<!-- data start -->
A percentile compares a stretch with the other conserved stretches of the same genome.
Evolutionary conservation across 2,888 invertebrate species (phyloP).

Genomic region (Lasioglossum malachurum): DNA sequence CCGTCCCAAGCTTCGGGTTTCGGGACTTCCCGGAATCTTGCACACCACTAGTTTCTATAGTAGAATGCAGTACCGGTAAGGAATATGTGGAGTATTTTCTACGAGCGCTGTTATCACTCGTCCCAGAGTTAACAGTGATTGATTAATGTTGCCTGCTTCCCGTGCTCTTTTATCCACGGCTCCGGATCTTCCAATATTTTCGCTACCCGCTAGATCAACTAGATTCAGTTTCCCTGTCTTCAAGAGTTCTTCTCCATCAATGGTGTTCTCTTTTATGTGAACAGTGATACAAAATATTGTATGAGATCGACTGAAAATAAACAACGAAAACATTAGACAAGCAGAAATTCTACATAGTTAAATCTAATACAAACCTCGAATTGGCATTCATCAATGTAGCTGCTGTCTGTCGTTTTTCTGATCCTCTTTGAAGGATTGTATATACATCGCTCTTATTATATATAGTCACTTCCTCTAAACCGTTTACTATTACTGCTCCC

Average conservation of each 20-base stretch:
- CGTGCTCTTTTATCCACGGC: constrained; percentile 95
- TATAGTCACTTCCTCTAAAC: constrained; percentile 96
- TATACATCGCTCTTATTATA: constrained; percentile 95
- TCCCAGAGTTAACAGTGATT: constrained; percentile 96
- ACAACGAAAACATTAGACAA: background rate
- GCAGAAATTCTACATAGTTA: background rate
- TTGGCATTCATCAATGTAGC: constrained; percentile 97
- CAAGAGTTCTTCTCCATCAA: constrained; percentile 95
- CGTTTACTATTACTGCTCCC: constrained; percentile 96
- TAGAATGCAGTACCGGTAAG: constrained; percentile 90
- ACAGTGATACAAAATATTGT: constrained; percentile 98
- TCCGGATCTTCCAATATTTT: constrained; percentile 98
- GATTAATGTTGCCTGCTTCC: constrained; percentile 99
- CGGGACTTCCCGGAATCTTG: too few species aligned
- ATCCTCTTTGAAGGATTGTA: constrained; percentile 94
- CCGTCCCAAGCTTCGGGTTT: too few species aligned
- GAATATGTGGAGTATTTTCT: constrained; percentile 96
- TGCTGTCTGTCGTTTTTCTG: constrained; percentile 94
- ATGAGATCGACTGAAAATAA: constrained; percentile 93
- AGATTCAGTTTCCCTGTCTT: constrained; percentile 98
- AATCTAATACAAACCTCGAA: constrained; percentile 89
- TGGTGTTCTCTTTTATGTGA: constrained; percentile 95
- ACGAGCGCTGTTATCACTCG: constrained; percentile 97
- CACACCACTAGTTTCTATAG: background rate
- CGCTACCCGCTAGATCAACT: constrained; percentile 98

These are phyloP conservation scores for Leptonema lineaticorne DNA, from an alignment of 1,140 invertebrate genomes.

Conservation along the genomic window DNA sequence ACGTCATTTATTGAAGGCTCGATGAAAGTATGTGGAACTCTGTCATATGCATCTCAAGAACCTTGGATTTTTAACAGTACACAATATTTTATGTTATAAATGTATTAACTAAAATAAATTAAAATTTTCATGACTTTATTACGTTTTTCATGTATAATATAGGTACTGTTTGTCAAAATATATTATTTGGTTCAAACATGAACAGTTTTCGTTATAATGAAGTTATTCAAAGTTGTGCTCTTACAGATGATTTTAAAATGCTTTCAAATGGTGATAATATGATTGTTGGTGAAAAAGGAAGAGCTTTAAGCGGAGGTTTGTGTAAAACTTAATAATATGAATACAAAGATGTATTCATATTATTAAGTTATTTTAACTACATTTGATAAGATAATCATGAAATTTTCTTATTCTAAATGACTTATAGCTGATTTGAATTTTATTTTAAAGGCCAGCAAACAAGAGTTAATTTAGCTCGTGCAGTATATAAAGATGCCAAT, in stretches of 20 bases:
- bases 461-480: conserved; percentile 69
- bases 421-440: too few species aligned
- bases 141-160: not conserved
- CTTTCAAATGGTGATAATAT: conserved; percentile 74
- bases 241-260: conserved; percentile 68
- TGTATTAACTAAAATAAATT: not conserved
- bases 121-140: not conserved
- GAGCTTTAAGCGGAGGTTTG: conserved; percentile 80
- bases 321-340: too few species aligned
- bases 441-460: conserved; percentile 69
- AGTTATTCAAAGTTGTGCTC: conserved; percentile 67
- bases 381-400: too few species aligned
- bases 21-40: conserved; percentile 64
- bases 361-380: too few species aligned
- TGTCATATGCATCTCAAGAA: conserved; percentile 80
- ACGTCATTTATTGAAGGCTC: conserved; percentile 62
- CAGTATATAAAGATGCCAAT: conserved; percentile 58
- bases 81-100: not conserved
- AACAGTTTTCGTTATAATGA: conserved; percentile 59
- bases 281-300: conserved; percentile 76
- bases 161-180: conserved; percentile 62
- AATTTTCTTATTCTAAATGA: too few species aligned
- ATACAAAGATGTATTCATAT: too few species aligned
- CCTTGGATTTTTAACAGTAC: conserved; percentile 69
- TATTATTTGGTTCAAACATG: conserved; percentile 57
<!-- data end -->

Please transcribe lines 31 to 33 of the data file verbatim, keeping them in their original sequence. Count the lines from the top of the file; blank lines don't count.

Conservation along the genomic window DNA sequence ACGTCATTTATTGAAGGCTCGATGAAAGTATGTGGAACTCTGTCATATGCATCTCAAGAACCTTGGATTTTTAACAGTACACAATATTTTATGTTATAAATGTATTAACTAAAATAAATTAAAATTTTCATGACTTTATTACGTTTTTCATGTATAATATAGGTACTGTTTGTCAAAATATATTATTTGGTTCAAACATGAACAGTTTTCGTTATAATGAAGTTATTCAAAGTTGTGCTCTTACAGATGATTTTAAAATGCTTTCAAATGGTGATAATATGATTGTTGGTGAAAAAGGAAGAGCTTTAAGCGGAGGTTTGTGTAAAACTTAATAATATGAATACAAAGATGTATTCATATTATTAAGTTATTTTAACTACATTTGATAAGATAATCATGAAATTTTCTTATTCTAAATGACTTATAGCTGATTTGAATTTTATTTTAAAGGCCAGCAAACAAGAGTTAATTTAGCTCGTGCAGTATATAAAGATGCCAAT, in stretches of 20 bases:
- bases 461-480: conserved; percentile 69
- bases 421-440: too few species aligned